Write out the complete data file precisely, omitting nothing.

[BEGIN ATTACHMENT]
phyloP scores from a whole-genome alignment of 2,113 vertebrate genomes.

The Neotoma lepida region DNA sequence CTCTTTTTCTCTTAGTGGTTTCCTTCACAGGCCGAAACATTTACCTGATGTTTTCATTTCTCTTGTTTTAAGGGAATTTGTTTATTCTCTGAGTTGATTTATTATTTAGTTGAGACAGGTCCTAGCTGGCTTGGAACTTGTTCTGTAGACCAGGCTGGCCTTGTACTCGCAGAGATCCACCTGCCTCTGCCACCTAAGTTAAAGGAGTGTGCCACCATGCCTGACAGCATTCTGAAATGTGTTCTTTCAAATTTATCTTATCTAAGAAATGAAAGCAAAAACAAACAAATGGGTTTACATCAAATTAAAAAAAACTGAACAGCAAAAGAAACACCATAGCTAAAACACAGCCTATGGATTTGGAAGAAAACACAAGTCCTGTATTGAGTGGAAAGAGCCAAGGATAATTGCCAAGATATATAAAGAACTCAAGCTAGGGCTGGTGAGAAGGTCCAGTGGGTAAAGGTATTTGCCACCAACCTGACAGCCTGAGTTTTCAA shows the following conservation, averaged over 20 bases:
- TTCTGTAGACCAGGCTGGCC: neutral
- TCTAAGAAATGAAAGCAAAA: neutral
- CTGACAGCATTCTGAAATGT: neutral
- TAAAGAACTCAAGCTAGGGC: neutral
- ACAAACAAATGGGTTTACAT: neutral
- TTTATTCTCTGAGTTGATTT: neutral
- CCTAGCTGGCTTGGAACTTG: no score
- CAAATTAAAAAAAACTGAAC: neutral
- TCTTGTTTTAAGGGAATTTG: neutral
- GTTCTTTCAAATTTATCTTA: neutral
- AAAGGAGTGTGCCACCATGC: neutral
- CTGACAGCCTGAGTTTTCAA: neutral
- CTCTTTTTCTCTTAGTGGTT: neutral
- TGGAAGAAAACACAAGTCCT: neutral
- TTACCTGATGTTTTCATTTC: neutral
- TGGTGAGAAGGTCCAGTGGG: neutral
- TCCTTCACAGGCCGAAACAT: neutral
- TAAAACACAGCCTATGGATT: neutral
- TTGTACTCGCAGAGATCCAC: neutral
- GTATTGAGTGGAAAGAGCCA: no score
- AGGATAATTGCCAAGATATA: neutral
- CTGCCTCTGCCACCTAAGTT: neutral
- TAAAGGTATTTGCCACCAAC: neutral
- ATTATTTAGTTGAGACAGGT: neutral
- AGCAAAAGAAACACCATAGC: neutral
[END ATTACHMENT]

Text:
phyloP scores from a whole-genome alignment of 2,113 vertebrate genomes.

The Neotoma lepida region DNA sequence CTCTTTTTCTCTTAGTGGTTTCCTTCACAGGCCGAAACATTTACCTGATGTTTTCATTTCTCTTGTTTTAAGGGAATTTGTTTATTCTCTGAGTTGATTTATTATTTAGTTGAGACAGGTCCTAGCTGGCTTGGAACTTGTTCTGTAGACCAGGCTGGCCTTGTACTCGCAGAGATCCACCTGCCTCTGCCACCTAAGTTAAAGGAGTGTGCCACCATGCCTGACAGCATTCTGAAATGTGTTCTTTCAAATTTATCTTATCTAAGAAATGAAAGCAAAAACAAACAAATGGGTTTACATCAAATTAAAAAAAACTGAACAGCAAAAGAAACACCATAGCTAAAACACAGCCTATGGATTTGGAAGAAAACACAAGTCCTGTATTGAGTGGAAAGAGCCAAGGATAATTGCCAAGATATATAAAGAACTCAAGCTAGGGCTGGTGAGAAGGTCCAGTGGGTAAAGGTATTTGCCACCAACCTGACAGCCTGAGTTTTCAA shows the following conservation, averaged over 20 bases:
- TTCTGTAGACCAGGCTGGCC: neutral
- TCTAAGAAATGAAAGCAAAA: neutral
- CTGACAGCATTCTGAAATGT: neutral
- TAAAGAACTCAAGCTAGGGC: neutral
- ACAAACAAATGGGTTTACAT: neutral
- TTTATTCTCTGAGTTGATTT: neutral
- CCTAGCTGGCTTGGAACTTG: no score
- CAAATTAAAAAAAACTGAAC: neutral
- TCTTGTTTTAAGGGAATTTG: neutral
- GTTCTTTCAAATTTATCTTA: neutral
- AAAGGAGTGTGCCACCATGC: neutral
- CTGACAGCCTGAGTTTTCAA: neutral
- CTCTTTTTCTCTTAGTGGTT: neutral
- TGGAAGAAAACACAAGTCCT: neutral
- TTACCTGATGTTTTCATTTC: neutral
- TGGTGAGAAGGTCCAGTGGG: neutral
- TCCTTCACAGGCCGAAACAT: neutral
- TAAAACACAGCCTATGGATT: neutral
- TTGTACTCGCAGAGATCCAC: neutral
- GTATTGAGTGGAAAGAGCCA: no score
- AGGATAATTGCCAAGATATA: neutral
- CTGCCTCTGCCACCTAAGTT: neutral
- TAAAGGTATTTGCCACCAAC: neutral
- ATTATTTAGTTGAGACAGGT: neutral
- AGCAAAAGAAACACCATAGC: neutral